O'Neill - Irish Minstrels and Musicians, Volume 1, Issue 1, Page 60

O'Neill - Irish Minstrels and Musicians, Volume 1, Issue 1, Page 60
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periodical Publisher
Regan Printing House, Chicago, 1913
periodical Editor
[none]
periodical Title
O'Neill - Irish Minstrels and Musicians
volume Number
1
issue Content
ii8 Irish Minstrels and .l 1 JusiciansTHE LAMENTATION OF OWEN ROE ONEILLr i i J flr I r rEvery ballad having capital punishment or other harrowing death as a themewas sung to a peculiarly mournful air, in southwest Munster at least, in the lasthalf of the nineteenth century. This lament, which escaped the vigilance of Dr.Petrie and was alluded to as the hanging song, was published in ONeillsMusic of Ireland, in 1902, as The Martyrs Lament. It has been pronouncedby a distinguished vocalist and lecturer to be unsurpassed among traditional Irishdirges.t)THE MARTYRS LAMENT(The Hanging Song)Not less expressive of woe, if more modern in musical phraseology, is alamentation composed in 1904 on the (leath of a young collegian of brilliant promisein Chicago.LAMENT FOR ROGERS ONEILLpJ.:I r r liI,hAmong the lamentations not of a tragic nature we may mention Ullulu moMJiailinthe old womans lament for the loss of her little bag and its contents.Rocking the Cradle, or Rocking a Baby Thats None of My Own, and TheOld Woman Lamenting Her Purse. In the song to the first of these airs, the oldwoman, in response to questions, recounts in details the contents of the bag. Agood description of Rocking the Cradle may be found in the biography of JohnCoughian, the Australian piper.WithfeelirigTIIE OLD WOMAN LAMENTING HER PURSE- - - .;;_Irish Folk Music Exemplified 119RURAL MusicUnder this head may be classed Plough tunes, Spinning-wheel tunes, Milk-maid songs, and Loobeen or Luinig airs. Comparatively few of any of these varie-ties have been preserved, and all of them may be regarded as obsolete by this time.PLOUGH TUNESAmongst the numerous classes of melodies which a people so music-loving asthe Irish, invented to lighten the labor and beguile the hours devoted to theirvarious occupations, says Dr. Petrie, there is perhaps no one of higher interest,and certainly no one that I have listened to with deeper emotion, than that class ofsimple, wild and solemn strains which the ploughman whistles in the field to sootheor excite the spirits of the toiling animals he guides, as well as to fill his own earswith sounds expressive of peaceful and solemn thoughts.SPINNING-wHEEL TUNESFrom the number of melodies of this class vet remaining in Dr. Petries time,it would appear, he says, that there was no sort of occupation or labor, indoors orout, that the use of song w-as not resorted to with a view to sustain the spirits andlighten the toil.Differing from the plaintive and solemn plough tunes, spinning-wheel airswere of a lighter and more mirthful kind, and from Buntings description theywere generally songs in which several singers took part. Following are his words:The Loobeen is a peculiar species of chaunt, having a well-marked time and afrequently recurring chorus or catchword. It is sung at merry-makings and assem-blages of the young women when they meet at spinnings and quiltings, and isaccompanied by extemporaneous verses, of which each singer successively fur-nishes a line. The intervention of the chorus after certain phrases gives time forthe preparation of an appropriate line or reply by the next singer. The airs them-selves bear all the appearance of antiquity.As might be expected, tunes of this class were also very common in theScottish Isles antI Highlands. The name 1_uwigs. or Luinnochs, by which they areknown, signifies cheerful chorus music.An air and song of this class picked tip in our boyhood (lays near Bantry willconvey some idea of the possibilities of a song of that nature for unlimitedextension.IF ALL THE YOUNG LADIESA Luibin AirDr. Petrie, in his Ancient Music of Ireland, published in 1855, gives asexamples of this rare class of occupational tunes, the music and responses of aploughman and his two assistants, working and worrying, at the lateness of theirdinner, and The Smiths Song, or Ding, dong, didilium. The latter namerepresents the ring of the hammer on the anvil as the smith and his helper strikeand respond.A L 1I - fr/ _ frt!- ModerateI 11_ I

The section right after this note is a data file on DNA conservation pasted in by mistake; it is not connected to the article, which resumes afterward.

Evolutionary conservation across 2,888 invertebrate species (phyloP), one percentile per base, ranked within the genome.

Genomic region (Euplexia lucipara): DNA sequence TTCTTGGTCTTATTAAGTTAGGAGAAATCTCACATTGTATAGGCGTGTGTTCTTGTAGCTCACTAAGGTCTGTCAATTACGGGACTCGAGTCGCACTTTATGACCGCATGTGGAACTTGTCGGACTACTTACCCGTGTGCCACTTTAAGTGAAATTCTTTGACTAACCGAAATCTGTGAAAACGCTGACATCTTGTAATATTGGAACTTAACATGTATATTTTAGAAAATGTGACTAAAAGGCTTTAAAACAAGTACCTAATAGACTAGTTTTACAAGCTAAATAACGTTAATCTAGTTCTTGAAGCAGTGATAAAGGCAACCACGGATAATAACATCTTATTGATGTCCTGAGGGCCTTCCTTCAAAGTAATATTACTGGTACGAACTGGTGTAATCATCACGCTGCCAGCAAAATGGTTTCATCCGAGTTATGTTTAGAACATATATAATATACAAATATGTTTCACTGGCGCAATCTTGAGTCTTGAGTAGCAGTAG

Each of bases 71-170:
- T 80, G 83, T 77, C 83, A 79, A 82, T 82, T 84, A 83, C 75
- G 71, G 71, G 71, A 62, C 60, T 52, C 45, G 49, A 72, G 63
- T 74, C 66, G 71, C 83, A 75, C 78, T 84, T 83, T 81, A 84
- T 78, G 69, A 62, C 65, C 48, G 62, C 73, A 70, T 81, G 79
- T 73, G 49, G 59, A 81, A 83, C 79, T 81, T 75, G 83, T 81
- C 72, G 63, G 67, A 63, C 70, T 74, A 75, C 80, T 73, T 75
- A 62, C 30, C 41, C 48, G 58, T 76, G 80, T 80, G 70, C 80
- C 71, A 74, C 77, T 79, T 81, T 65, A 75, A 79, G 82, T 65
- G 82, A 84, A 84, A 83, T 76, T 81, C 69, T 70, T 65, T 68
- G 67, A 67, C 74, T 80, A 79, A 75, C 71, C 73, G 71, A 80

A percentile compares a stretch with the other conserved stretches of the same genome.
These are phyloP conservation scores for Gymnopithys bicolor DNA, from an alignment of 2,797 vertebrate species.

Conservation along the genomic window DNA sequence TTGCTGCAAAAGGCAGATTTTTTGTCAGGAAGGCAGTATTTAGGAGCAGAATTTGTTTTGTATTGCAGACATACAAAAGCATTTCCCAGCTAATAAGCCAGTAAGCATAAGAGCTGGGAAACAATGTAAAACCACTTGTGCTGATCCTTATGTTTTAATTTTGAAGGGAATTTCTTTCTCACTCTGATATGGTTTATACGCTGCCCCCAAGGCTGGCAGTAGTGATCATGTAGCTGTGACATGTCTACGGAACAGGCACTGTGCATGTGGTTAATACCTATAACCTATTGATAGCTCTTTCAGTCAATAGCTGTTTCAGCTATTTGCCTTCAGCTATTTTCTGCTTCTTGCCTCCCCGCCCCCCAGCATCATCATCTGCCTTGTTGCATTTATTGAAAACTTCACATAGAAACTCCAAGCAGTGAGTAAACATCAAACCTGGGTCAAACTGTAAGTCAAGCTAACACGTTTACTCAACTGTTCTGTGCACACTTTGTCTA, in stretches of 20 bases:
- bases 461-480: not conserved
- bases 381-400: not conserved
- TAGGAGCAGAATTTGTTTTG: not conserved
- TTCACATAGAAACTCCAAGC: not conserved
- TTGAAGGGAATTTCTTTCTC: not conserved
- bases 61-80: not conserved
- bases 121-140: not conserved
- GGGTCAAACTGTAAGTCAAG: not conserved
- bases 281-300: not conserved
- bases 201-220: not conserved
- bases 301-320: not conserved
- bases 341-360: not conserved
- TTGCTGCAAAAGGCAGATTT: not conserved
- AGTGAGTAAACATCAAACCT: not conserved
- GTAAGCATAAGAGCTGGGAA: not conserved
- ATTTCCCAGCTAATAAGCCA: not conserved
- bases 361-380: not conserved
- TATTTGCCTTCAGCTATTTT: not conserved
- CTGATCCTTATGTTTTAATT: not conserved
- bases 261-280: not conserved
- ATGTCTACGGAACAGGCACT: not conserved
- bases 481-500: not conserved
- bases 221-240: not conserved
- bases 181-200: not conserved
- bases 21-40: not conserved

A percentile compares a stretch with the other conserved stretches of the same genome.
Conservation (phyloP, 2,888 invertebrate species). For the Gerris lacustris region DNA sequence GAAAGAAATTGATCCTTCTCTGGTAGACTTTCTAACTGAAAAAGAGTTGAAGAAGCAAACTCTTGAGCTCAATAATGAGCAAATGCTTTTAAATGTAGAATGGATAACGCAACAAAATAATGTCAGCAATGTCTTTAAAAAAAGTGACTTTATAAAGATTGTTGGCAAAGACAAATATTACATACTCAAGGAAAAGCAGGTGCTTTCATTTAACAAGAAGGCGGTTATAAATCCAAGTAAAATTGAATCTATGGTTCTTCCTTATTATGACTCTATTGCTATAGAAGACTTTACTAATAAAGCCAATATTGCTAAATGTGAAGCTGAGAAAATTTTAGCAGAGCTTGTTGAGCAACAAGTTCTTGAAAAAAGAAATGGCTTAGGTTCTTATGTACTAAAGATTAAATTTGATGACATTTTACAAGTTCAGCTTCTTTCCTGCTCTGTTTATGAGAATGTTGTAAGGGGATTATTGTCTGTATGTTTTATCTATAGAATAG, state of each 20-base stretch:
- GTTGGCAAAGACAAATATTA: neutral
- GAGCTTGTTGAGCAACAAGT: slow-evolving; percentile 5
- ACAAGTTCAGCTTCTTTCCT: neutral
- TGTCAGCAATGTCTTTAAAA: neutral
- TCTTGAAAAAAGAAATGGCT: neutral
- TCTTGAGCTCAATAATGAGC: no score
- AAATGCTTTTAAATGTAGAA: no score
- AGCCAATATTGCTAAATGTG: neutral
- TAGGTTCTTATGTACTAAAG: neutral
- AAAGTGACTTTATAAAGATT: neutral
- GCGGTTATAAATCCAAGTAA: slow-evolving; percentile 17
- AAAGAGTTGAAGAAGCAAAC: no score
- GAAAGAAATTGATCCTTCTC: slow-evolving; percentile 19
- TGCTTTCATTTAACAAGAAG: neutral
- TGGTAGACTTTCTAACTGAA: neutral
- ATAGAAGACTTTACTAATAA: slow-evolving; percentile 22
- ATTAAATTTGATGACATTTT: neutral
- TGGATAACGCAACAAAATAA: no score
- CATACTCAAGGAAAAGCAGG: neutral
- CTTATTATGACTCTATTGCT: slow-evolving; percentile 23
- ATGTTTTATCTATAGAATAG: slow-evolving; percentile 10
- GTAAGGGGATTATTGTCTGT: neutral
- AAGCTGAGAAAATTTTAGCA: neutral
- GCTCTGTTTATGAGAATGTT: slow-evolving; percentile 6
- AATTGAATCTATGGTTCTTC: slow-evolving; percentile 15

issue Number
1
page Number
60
periodical Author
O'Neill, Capt. Francis
issue Publication Date
1913-01-01T00:00:00
allowedRoles
anonymous,guest,friend,member

O'Neill - Irish Minstrels and Musicians

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